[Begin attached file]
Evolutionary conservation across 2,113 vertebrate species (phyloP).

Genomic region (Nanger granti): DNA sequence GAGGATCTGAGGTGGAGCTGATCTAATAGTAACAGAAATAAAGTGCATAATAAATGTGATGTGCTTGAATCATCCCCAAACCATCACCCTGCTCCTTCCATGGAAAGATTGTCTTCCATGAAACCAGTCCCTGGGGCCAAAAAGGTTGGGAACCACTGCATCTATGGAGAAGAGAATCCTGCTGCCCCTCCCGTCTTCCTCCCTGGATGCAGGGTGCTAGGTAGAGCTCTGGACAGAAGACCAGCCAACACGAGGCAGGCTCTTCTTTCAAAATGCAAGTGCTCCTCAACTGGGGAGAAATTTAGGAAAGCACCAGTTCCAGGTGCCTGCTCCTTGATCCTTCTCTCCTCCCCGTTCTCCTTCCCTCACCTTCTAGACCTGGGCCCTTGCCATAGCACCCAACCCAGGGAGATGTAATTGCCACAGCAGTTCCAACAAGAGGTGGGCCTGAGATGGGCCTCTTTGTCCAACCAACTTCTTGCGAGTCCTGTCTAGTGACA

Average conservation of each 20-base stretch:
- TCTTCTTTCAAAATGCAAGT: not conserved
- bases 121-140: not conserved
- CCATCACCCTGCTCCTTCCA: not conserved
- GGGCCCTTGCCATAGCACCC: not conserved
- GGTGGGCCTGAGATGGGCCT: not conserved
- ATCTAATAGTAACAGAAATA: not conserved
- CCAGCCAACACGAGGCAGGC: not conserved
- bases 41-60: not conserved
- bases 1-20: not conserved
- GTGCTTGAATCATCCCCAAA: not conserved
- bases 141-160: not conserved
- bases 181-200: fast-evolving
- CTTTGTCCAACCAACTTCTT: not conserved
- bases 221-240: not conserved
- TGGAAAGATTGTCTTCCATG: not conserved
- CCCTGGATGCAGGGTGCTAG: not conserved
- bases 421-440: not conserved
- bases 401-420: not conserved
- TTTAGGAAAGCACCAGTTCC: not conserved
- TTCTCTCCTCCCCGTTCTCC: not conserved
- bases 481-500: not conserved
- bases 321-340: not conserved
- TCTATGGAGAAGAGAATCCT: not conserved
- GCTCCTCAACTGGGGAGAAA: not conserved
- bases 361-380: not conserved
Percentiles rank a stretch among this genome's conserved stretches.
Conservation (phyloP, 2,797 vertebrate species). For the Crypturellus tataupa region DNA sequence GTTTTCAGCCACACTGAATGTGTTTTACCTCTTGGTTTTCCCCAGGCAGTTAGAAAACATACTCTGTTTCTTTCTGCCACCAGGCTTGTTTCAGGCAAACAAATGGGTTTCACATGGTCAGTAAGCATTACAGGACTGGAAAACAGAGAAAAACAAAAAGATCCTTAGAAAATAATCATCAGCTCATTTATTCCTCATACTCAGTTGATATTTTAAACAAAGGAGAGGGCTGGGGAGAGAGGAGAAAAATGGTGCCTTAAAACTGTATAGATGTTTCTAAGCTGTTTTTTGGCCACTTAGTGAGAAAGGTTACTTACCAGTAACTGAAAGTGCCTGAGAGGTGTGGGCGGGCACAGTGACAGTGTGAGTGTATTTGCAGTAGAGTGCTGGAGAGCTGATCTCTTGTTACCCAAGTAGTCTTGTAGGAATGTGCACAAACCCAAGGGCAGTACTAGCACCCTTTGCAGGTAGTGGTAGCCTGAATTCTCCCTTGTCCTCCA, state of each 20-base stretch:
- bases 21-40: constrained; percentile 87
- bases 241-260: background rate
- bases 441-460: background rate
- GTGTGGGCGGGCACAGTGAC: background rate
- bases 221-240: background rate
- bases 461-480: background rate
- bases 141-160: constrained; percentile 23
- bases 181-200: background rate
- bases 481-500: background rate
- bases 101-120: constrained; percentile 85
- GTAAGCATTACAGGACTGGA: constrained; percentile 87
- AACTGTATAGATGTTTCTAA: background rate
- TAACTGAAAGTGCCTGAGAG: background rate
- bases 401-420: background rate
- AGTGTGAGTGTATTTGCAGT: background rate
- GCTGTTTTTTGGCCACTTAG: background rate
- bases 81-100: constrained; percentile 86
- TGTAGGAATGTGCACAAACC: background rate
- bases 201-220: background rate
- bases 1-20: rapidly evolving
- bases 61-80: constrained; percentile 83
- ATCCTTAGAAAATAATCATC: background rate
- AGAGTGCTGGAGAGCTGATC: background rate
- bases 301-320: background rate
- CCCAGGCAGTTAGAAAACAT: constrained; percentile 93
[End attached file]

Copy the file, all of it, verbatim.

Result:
Evolutionary conservation across 2,113 vertebrate species (phyloP).

Genomic region (Nanger granti): DNA sequence GAGGATCTGAGGTGGAGCTGATCTAATAGTAACAGAAATAAAGTGCATAATAAATGTGATGTGCTTGAATCATCCCCAAACCATCACCCTGCTCCTTCCATGGAAAGATTGTCTTCCATGAAACCAGTCCCTGGGGCCAAAAAGGTTGGGAACCACTGCATCTATGGAGAAGAGAATCCTGCTGCCCCTCCCGTCTTCCTCCCTGGATGCAGGGTGCTAGGTAGAGCTCTGGACAGAAGACCAGCCAACACGAGGCAGGCTCTTCTTTCAAAATGCAAGTGCTCCTCAACTGGGGAGAAATTTAGGAAAGCACCAGTTCCAGGTGCCTGCTCCTTGATCCTTCTCTCCTCCCCGTTCTCCTTCCCTCACCTTCTAGACCTGGGCCCTTGCCATAGCACCCAACCCAGGGAGATGTAATTGCCACAGCAGTTCCAACAAGAGGTGGGCCTGAGATGGGCCTCTTTGTCCAACCAACTTCTTGCGAGTCCTGTCTAGTGACA

Average conservation of each 20-base stretch:
- TCTTCTTTCAAAATGCAAGT: not conserved
- bases 121-140: not conserved
- CCATCACCCTGCTCCTTCCA: not conserved
- GGGCCCTTGCCATAGCACCC: not conserved
- GGTGGGCCTGAGATGGGCCT: not conserved
- ATCTAATAGTAACAGAAATA: not conserved
- CCAGCCAACACGAGGCAGGC: not conserved
- bases 41-60: not conserved
- bases 1-20: not conserved
- GTGCTTGAATCATCCCCAAA: not conserved
- bases 141-160: not conserved
- bases 181-200: fast-evolving
- CTTTGTCCAACCAACTTCTT: not conserved
- bases 221-240: not conserved
- TGGAAAGATTGTCTTCCATG: not conserved
- CCCTGGATGCAGGGTGCTAG: not conserved
- bases 421-440: not conserved
- bases 401-420: not conserved
- TTTAGGAAAGCACCAGTTCC: not conserved
- TTCTCTCCTCCCCGTTCTCC: not conserved
- bases 481-500: not conserved
- bases 321-340: not conserved
- TCTATGGAGAAGAGAATCCT: not conserved
- GCTCCTCAACTGGGGAGAAA: not conserved
- bases 361-380: not conserved
Percentiles rank a stretch among this genome's conserved stretches.
Conservation (phyloP, 2,797 vertebrate species). For the Crypturellus tataupa region DNA sequence GTTTTCAGCCACACTGAATGTGTTTTACCTCTTGGTTTTCCCCAGGCAGTTAGAAAACATACTCTGTTTCTTTCTGCCACCAGGCTTGTTTCAGGCAAACAAATGGGTTTCACATGGTCAGTAAGCATTACAGGACTGGAAAACAGAGAAAAACAAAAAGATCCTTAGAAAATAATCATCAGCTCATTTATTCCTCATACTCAGTTGATATTTTAAACAAAGGAGAGGGCTGGGGAGAGAGGAGAAAAATGGTGCCTTAAAACTGTATAGATGTTTCTAAGCTGTTTTTTGGCCACTTAGTGAGAAAGGTTACTTACCAGTAACTGAAAGTGCCTGAGAGGTGTGGGCGGGCACAGTGACAGTGTGAGTGTATTTGCAGTAGAGTGCTGGAGAGCTGATCTCTTGTTACCCAAGTAGTCTTGTAGGAATGTGCACAAACCCAAGGGCAGTACTAGCACCCTTTGCAGGTAGTGGTAGCCTGAATTCTCCCTTGTCCTCCA, state of each 20-base stretch:
- bases 21-40: constrained; percentile 87
- bases 241-260: background rate
- bases 441-460: background rate
- GTGTGGGCGGGCACAGTGAC: background rate
- bases 221-240: background rate
- bases 461-480: background rate
- bases 141-160: constrained; percentile 23
- bases 181-200: background rate
- bases 481-500: background rate
- bases 101-120: constrained; percentile 85
- GTAAGCATTACAGGACTGGA: constrained; percentile 87
- AACTGTATAGATGTTTCTAA: background rate
- TAACTGAAAGTGCCTGAGAG: background rate
- bases 401-420: background rate
- AGTGTGAGTGTATTTGCAGT: background rate
- GCTGTTTTTTGGCCACTTAG: background rate
- bases 81-100: constrained; percentile 86
- TGTAGGAATGTGCACAAACC: background rate
- bases 201-220: background rate
- bases 1-20: rapidly evolving
- bases 61-80: constrained; percentile 83
- ATCCTTAGAAAATAATCATC: background rate
- AGAGTGCTGGAGAGCTGATC: background rate
- bases 301-320: background rate
- CCCAGGCAGTTAGAAAACAT: constrained; percentile 93